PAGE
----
An Introduction to OurPangea Part 2 of 4
What OurPangea Is Doing
Connection is great. No one wants to be isolated. Through connection social networks have comforted us all against the idea that we’re alone in the world. However, being connected online doesn’t necessarily translate into a sense of connectedness. This connection doesn’t mean “having access to everyone in my network,” “interacting in a meaningful way,” or even “sharing with everyone.” Unfortunately, connection as utilized on social networks is all about numbers. It’s a quantifiable measure of how many people you are “connected” to. There’s no way to define being connected via social networks besides the word connection.
OurPangea is introducing a new, community-centric approach to networking to make our connections more quality based by answering the ‘hows’ and ‘whys’ behind our online connections. That is, how are we connected to these people and why is that important to us? OurPangea is making our connections more relevant to all of us by framing them around the interests we have and the locations of our groups and communities.
In the past weeks we have pointed out a number of disagreements with social networking, mainly:
- Social networking is passive, which means it is not built to facilitate creating relationships outside of our existing circles (reactive networking model).
- Relationships and connections are oversimplified and one-dimensional, which is not a true representation of how we interact with the people in our lives.
- Popular social networking sites are beginning to value company growth and profitability over user-experience leading to a decrease in on-site engagement and an overall worse experience.
Because of this, we are collectively realizing that connection itself can only take us so far, and there’s no greater demonstration of this than the fact Facebook is larger and can connect more people than anything in history but that hasn’t made it better. In fact, people seem more willing than ever to leave the social networking site. So if connection doesn’t make our online experience better, what will? And how do we get there? If today’s social networks connect us, the next step is gaining a sense of connectedness and community from our networks.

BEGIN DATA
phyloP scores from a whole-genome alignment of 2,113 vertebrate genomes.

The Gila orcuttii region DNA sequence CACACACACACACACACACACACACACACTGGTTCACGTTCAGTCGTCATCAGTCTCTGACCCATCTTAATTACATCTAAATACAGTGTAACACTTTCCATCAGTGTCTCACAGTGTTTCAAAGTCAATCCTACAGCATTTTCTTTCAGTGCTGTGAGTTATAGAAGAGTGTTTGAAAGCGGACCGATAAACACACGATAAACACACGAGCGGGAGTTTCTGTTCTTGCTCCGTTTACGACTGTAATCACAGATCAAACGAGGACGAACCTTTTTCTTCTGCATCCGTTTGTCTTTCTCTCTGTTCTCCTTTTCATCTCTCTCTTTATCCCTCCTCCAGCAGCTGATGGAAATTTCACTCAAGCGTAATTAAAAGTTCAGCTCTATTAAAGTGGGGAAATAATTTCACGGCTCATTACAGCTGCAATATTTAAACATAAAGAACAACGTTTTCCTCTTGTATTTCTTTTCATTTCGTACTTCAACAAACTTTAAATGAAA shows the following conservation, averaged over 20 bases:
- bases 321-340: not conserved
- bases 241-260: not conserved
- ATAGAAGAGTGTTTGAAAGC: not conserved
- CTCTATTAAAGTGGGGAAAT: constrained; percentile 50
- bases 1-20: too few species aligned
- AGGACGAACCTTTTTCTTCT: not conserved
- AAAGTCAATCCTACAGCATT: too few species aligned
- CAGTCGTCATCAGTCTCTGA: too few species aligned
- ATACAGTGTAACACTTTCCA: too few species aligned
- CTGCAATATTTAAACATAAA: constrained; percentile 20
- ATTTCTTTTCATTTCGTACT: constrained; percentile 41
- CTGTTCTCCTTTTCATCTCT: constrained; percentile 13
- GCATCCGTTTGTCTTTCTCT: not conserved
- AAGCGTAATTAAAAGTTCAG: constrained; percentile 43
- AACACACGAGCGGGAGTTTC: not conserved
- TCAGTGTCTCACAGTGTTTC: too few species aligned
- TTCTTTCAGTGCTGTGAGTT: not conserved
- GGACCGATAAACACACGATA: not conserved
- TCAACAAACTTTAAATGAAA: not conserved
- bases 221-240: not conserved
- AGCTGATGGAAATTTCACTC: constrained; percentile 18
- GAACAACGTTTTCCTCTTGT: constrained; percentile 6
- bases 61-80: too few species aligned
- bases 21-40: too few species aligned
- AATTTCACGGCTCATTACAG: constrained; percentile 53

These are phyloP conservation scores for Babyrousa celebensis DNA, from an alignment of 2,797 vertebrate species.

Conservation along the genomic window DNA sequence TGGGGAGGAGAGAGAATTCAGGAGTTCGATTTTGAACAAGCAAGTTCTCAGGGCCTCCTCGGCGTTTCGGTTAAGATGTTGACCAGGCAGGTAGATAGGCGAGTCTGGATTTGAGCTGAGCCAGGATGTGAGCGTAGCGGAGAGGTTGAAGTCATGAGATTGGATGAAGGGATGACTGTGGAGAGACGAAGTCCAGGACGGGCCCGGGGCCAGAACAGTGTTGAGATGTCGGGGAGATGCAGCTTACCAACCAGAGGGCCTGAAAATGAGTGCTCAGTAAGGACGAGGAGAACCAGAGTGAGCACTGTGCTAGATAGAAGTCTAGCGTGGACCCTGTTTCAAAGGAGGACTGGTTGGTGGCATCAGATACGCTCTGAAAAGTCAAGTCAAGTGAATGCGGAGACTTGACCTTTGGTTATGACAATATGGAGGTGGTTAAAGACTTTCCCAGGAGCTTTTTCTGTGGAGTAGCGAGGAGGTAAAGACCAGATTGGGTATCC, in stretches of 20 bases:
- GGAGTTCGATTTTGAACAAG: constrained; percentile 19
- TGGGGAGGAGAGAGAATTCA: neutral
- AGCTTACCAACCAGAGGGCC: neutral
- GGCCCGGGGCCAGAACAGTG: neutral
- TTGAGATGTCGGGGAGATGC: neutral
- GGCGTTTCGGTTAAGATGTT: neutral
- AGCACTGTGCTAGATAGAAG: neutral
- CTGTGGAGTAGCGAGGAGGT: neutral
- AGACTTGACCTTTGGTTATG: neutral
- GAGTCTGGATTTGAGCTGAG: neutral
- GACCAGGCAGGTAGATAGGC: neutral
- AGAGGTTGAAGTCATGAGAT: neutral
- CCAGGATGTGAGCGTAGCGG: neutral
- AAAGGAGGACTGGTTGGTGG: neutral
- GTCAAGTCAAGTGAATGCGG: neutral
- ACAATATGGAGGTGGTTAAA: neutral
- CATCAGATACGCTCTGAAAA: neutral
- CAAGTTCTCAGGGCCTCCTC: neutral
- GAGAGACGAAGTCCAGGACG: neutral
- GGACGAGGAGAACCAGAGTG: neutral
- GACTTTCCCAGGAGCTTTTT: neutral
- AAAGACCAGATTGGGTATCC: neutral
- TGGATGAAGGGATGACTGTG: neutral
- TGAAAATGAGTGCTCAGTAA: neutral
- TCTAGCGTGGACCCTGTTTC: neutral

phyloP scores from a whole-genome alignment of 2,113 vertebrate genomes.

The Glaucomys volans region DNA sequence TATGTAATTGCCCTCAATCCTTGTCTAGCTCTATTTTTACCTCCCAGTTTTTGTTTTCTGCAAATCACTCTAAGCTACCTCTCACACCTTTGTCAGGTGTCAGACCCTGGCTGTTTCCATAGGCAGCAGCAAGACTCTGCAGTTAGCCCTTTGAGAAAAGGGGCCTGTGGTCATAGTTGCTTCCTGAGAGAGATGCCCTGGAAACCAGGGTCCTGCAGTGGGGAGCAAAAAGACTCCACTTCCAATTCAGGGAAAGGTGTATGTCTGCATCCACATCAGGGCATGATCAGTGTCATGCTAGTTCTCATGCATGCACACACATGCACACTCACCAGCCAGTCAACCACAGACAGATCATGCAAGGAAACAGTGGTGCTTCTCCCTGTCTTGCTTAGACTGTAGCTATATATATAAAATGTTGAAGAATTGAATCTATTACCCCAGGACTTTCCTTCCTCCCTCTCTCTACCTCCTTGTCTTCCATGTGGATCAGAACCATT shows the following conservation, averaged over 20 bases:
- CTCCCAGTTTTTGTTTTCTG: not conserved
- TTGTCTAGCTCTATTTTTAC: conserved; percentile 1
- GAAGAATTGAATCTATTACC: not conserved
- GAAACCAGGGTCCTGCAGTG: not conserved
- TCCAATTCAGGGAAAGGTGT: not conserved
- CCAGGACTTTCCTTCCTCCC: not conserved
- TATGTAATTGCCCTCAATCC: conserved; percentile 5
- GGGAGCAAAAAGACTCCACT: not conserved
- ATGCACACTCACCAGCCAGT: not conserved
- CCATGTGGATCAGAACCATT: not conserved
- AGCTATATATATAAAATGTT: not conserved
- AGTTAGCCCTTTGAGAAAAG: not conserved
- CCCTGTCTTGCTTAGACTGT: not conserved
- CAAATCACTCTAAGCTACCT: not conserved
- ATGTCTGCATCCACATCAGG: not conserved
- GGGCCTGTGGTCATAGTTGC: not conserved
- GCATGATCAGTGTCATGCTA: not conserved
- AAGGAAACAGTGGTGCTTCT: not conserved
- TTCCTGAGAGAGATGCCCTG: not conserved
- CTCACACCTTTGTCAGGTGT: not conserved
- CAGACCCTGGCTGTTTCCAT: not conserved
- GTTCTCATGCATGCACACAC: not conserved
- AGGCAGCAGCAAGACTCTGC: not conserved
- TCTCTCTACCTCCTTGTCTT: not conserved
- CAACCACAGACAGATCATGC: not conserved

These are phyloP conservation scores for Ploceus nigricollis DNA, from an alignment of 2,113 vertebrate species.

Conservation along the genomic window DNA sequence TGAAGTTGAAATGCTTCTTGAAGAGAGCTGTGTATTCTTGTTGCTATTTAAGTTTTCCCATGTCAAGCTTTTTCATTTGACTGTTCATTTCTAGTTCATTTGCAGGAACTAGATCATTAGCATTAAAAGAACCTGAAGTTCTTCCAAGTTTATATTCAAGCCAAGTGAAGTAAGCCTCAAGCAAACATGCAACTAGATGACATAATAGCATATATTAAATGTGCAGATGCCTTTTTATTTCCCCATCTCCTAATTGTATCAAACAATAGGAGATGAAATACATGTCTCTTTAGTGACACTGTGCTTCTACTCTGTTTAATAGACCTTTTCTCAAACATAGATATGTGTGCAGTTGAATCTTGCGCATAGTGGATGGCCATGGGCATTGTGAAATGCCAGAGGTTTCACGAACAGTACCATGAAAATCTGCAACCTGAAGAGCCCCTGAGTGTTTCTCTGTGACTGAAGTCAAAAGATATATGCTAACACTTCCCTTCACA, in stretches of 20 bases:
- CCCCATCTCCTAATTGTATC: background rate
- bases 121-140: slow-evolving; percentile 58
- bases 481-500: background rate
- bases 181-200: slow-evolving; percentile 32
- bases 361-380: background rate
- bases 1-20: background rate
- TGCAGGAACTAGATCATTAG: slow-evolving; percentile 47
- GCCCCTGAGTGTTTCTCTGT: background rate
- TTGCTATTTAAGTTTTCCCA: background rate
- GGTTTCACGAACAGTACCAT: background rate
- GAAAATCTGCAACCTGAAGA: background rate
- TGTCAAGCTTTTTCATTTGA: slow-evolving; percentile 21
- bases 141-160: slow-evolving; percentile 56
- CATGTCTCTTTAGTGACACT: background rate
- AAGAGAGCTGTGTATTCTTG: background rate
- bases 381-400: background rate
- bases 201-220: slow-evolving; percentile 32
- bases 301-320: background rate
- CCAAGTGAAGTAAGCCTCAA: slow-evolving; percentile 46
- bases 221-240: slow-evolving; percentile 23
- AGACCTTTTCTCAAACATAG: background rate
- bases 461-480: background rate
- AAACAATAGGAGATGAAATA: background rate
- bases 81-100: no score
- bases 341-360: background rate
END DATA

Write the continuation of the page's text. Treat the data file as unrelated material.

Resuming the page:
So we’re building a Community Network. This type of network is proactive to make creating new relationships and engaging old ones easy. It uses semantic connections for a better way to discover people and groups and remind us why those relationships are important to us. And it will unite the world.
How? If social networking has connected us, then Community Networking will help us understand how we are connected to each other and why that connection is important. It does this by organizing users by their location and their interests. People will not only see how their existing relationships are valuable, but also be able to envision what relationships could be valuable that are outside of their networks. So our networks will start to grow along with the benefits we bring, which will spread from person to person and community to community.
The Community Network is more accurate of the complexities of our real life relationships and groups and it’s designed to be a more fulfilling online representation of those interactions. In short, a Community Network is built to create a sense of community and belonging by enabling us to more easily discover, collaborate with, and engage the people and groups around us.